Yup. Ignorance Bad. Laziness Bad. Guns not bad, but if you are going to make the case that they are, opponents insisting that you avoid misleading terminology and can demonstrate that you are supported by knowledge rather than outrage alone should force you to sharpen your case, if it can be sharpened. If you bristle at that, its clear that you want to frighten and deceive, not convince. Harsanyi:
In a debate imbued with emotion, gun control advocates rely on this ignorance. When then-President Barack Obama told a crowd that a mass shooter used a “fully automatic weapon,” he wasn’t concerned with the finest taxonomic distinctions of a gun; he was depending on the yawning obliviousness of a cheering crowd. When CNN featured an alleged gun expert explaining that the AR-15 he was about to fire was “full semi-automatic,” he was making the functionality of the firearm sound scarier to those who are ignorant about guns…When you claim that the streets are rife with “high-capacity, rapid-fire magazines” or “jumbo clips,” you’re trying to fool your audience with a veneer of expertise. When you claim that we need to ban “gas-assisted receiver firearms,” you’re trying to make a semi-automatic weapon sound like a machine gun for a reason….All these people use a moralistic fallacy, which is often predicated on the ignorance Weinstein rationalizes.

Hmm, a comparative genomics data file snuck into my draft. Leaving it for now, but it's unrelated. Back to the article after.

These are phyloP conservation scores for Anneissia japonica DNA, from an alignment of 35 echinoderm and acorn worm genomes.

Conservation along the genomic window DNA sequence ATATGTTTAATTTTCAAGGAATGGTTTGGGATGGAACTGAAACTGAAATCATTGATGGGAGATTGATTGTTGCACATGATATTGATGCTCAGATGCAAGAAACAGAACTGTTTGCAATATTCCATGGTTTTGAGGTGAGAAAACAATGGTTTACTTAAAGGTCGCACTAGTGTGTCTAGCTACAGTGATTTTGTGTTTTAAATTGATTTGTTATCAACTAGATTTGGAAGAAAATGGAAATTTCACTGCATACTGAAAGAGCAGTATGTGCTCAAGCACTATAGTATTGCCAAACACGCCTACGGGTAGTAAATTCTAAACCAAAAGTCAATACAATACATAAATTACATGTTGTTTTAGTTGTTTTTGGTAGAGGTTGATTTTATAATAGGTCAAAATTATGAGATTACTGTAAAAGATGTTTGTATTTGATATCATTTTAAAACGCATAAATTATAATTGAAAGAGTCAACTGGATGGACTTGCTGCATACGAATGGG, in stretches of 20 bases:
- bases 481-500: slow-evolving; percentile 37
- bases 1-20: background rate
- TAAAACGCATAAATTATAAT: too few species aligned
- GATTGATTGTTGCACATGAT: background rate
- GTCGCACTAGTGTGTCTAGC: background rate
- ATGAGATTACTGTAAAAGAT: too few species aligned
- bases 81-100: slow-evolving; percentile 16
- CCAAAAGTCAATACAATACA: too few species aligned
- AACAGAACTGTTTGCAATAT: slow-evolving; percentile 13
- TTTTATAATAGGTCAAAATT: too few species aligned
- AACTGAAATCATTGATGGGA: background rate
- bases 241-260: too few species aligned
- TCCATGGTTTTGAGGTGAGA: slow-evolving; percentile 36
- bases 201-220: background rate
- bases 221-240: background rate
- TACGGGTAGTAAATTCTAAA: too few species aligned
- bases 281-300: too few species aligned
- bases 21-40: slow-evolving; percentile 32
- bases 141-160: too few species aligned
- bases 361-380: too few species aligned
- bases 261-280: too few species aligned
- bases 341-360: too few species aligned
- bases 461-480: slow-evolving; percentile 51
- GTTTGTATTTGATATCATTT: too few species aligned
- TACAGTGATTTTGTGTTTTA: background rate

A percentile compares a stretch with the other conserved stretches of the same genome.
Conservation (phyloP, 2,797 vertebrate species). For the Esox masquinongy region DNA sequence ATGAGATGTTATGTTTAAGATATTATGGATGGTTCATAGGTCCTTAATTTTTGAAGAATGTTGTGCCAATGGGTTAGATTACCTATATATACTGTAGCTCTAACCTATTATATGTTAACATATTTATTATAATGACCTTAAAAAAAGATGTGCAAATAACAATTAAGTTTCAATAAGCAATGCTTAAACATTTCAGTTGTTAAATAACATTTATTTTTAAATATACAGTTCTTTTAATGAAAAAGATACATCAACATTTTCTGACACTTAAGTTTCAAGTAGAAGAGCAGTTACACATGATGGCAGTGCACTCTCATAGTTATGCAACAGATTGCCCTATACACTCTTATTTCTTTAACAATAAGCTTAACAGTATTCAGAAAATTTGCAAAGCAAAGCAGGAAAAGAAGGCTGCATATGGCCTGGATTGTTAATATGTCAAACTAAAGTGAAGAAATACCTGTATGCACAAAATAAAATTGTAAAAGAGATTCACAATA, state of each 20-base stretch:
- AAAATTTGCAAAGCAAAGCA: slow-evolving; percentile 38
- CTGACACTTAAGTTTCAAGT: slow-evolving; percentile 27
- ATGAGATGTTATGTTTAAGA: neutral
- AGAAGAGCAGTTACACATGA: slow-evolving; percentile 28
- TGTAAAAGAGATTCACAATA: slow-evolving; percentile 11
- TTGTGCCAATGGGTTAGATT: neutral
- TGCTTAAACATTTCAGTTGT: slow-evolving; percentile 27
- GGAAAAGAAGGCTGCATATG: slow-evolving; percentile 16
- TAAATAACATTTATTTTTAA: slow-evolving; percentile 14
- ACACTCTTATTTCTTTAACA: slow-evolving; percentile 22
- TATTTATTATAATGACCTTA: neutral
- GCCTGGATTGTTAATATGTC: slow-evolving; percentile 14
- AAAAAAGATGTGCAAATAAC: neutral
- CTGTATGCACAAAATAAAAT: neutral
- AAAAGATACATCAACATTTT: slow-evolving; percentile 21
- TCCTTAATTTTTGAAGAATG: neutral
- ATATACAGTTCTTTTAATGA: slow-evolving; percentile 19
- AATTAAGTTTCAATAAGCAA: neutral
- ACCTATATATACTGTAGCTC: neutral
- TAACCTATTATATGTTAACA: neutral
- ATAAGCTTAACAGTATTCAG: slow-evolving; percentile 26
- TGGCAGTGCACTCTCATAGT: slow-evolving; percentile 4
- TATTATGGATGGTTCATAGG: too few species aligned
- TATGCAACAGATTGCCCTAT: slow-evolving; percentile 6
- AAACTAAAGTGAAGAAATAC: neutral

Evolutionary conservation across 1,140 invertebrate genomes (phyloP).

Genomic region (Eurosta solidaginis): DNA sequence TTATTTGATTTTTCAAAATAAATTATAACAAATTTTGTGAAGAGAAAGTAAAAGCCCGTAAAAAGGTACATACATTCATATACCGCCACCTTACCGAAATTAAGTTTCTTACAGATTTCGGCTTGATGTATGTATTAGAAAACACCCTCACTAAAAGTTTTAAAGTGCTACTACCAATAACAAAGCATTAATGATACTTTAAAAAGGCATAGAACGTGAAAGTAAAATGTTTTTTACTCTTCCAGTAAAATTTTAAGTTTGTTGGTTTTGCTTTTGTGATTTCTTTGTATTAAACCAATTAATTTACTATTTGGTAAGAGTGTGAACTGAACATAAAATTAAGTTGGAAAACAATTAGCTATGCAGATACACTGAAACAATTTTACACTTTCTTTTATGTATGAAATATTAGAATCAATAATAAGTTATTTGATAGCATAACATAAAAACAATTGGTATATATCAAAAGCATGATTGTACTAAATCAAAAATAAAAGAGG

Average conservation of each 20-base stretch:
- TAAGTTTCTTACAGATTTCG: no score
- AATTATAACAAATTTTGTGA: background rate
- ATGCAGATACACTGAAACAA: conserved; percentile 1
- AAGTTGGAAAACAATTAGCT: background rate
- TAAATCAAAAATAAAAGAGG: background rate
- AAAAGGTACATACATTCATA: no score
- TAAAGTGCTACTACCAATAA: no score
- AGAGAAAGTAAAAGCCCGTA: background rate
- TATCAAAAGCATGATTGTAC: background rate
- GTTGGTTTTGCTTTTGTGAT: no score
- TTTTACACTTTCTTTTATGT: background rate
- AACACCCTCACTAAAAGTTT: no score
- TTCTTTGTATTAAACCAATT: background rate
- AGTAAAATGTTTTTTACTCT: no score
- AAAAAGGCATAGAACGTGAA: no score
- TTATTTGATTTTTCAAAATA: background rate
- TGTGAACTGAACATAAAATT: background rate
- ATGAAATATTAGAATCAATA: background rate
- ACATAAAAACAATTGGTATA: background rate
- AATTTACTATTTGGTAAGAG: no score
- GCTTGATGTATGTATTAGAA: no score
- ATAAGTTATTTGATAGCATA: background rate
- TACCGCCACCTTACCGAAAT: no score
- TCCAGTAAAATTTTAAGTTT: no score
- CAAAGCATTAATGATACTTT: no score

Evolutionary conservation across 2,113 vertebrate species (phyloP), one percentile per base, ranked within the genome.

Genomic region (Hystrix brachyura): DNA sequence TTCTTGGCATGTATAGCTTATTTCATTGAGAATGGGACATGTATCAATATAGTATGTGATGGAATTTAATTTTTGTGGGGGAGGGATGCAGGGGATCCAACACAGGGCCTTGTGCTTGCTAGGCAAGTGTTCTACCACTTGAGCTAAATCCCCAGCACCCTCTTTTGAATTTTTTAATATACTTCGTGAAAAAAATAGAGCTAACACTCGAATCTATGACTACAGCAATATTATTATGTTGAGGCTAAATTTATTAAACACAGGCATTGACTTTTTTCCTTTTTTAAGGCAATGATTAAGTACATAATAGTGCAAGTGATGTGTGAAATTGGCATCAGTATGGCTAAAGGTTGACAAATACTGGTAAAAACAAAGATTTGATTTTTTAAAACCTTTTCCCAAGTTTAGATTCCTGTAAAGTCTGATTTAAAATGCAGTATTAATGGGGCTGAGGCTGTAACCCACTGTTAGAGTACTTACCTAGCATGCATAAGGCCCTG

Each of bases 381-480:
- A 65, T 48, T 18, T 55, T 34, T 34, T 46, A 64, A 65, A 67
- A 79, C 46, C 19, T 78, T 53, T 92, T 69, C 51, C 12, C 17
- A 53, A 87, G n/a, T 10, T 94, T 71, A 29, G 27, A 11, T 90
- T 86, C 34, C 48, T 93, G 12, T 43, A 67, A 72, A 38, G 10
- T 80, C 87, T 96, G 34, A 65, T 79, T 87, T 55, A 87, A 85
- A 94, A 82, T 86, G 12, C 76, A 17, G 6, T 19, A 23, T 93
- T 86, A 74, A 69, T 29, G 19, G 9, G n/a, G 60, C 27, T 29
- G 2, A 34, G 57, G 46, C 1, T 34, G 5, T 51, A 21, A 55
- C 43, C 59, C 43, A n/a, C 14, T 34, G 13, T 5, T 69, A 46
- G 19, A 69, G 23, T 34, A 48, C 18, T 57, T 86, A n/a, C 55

The gunsplaining dodge is built on a massive foundation of rationalizations, 19, to be precise:
1 The Golden Rationalization, or “Everybody does it”
8. The Trivial Trap (“No harm no foul!”)
10. The Unethical Tree in the Forest, or “What they don’t know won’t hurt them.”
13. The Saint’s Excuse: “It’s for a good cause”
13A The Road To Hell, or “I meant well” (“I didn’t mean any harm!”)
19.The Perfection Diversion: “Nobody’s Perfect!” or “Everybody makes mistakes!”
22. The Comparative Virtue Excuse: “There are worse things.”
28. The Revolutionary’s Excuse: “These are not ordinary times.”
33. The Management Shrug: “Don’t sweat the small stuff!”.
38. The Miscreant’s Mulligan or “Give him/her/them/me a break!”
48. Ethics Jiu Jitsu, or “Haters Gonna Hate!”
50. The Apathy Defense, or “Nobody Cares.”
50A Narcissist Ethics , or “I don’t care”
55. The Scooby Doo Deflection, or “I should have gotten away with it!”
57. The Universal Trump, or “Think of the children!”
57A The Utilitarian Cheat or “If it saves just one life”
58. The Golden Rule Mutation, or “I’m all right with it!”
59. The Ironic Rationalization, or “It’s The Right Thing To Do”
63. Yoo’s Rationalization or “It isn’t what it is”
This is what the current anti-gun campaign has sunk to: using rationalizations to defend ignorance. But when the current push fails, it will all be the NRA’s fault.